WASHINGTON (Reuters) - President Donald Trump on Monday pledged to maintain funding for police departments in the United States amid growing calls for sweeping cuts to law enforcement budgets as protesters clamored for an end to police brutality following the death of George Floyd in police custody in Minneapolis last month.
“There won’t be defunding, there won’t be dismantling of our police,” Trump told a roundtable of state, federal, and local law enforcement officials at the White House on Monday. “We want to make sure we don’t have any bad actors in there ... but 99 percent ... of them are great great people and have done jobs that are record setting.”
Demonstrators’ anger over the May 25 death of George Floyd, 46, is giving way to a growing movement to make his case a turning point in race relations and policing, with some protesters and some liberal Democrats calling for police budgets to be slashed.
But moderate Democrats have distanced themselves from the proposal, including presumptive Democratic presidential candidate Joe Biden. Minneapolis Mayor Jacob Frey was jeered by protesters over the weekend after telling them he opposed their demands for cuts in the city’s police department.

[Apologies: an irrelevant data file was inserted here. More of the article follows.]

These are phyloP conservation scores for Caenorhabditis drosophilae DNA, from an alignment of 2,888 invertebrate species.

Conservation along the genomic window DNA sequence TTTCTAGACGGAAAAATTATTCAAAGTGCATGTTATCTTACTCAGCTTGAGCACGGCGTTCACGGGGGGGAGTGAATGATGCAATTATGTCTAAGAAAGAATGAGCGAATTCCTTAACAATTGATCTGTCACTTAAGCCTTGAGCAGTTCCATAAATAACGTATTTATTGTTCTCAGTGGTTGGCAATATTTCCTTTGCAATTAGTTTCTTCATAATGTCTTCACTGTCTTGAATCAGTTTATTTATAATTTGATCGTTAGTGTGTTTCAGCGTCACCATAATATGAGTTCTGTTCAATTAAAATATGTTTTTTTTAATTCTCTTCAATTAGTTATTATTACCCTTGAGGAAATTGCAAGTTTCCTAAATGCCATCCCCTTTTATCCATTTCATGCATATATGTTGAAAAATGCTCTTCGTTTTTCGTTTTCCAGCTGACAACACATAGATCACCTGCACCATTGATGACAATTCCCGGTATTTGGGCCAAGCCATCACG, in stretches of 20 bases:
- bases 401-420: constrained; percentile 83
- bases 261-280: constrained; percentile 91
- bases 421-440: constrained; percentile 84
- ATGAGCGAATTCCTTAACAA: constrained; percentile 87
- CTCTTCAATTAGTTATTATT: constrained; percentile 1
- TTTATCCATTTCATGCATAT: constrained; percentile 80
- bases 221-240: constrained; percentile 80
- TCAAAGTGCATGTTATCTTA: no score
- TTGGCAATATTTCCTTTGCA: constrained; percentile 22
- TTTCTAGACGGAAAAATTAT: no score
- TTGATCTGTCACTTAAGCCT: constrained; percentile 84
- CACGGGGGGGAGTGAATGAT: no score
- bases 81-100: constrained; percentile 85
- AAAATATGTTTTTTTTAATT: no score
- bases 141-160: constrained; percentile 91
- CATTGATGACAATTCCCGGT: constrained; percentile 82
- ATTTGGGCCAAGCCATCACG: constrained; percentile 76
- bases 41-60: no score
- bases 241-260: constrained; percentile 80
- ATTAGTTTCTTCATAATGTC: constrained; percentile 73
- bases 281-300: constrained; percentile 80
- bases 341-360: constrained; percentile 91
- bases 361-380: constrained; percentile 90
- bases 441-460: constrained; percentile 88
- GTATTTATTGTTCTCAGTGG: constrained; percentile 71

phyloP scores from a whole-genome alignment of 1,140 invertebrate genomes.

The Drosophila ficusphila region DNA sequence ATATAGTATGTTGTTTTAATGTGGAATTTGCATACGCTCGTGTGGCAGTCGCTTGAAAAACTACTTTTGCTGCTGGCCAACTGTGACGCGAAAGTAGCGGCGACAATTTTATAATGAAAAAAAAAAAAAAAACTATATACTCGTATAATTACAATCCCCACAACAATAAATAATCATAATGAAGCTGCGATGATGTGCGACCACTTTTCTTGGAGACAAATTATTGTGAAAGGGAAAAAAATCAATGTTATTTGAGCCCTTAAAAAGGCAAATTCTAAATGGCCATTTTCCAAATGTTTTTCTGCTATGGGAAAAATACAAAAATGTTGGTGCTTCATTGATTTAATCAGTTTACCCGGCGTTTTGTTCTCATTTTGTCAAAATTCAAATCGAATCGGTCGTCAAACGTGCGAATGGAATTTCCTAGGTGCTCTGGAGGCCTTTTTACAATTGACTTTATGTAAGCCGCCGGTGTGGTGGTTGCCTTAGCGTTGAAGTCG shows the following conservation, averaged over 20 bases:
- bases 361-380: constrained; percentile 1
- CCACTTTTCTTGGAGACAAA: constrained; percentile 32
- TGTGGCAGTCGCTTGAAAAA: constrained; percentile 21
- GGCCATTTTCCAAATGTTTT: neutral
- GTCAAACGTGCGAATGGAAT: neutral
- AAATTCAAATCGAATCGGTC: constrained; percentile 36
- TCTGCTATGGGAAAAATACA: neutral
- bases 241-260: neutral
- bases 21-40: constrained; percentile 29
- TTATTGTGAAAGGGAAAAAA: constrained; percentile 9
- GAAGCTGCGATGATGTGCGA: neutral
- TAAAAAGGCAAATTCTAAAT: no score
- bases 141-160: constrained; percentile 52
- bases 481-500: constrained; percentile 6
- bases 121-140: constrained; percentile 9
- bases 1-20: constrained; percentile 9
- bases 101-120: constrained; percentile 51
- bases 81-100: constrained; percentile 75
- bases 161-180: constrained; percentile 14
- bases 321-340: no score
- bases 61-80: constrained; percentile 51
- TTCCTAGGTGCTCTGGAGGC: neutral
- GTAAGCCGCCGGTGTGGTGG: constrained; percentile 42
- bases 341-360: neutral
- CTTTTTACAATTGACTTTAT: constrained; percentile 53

At a White House briefing earlier on Monday, Press Secretary Kayleigh McEnany said Trump “is appalled by the defund the police movement.” She noted that the President is “taking a look at various” proposals in response to Floyd’s death, but offered no specifics as to what measures he was considering.
On Monday, Democrats in Congress unveiled here legislation that would make lynching a hate crime and allow victims of police and their families to sue police for damages in civil court, ending a legal doctrine known as qualified immunity.
Trump has drawn fire for calling on state governors to crack down on the thousands protesting Floyd’s death around the country and threatening to send in the U.S. military even as he described himself as an ally to peaceful protesters.
McEnany said on Monday that Trump believes there are some “instances” of racism among police but added that the president sees the police as by and large good people.
Reporting by Steve Holland and Alexandra Alper; Writing by Eric Beech; Editing by Cynthia Osterman and Grant McCool
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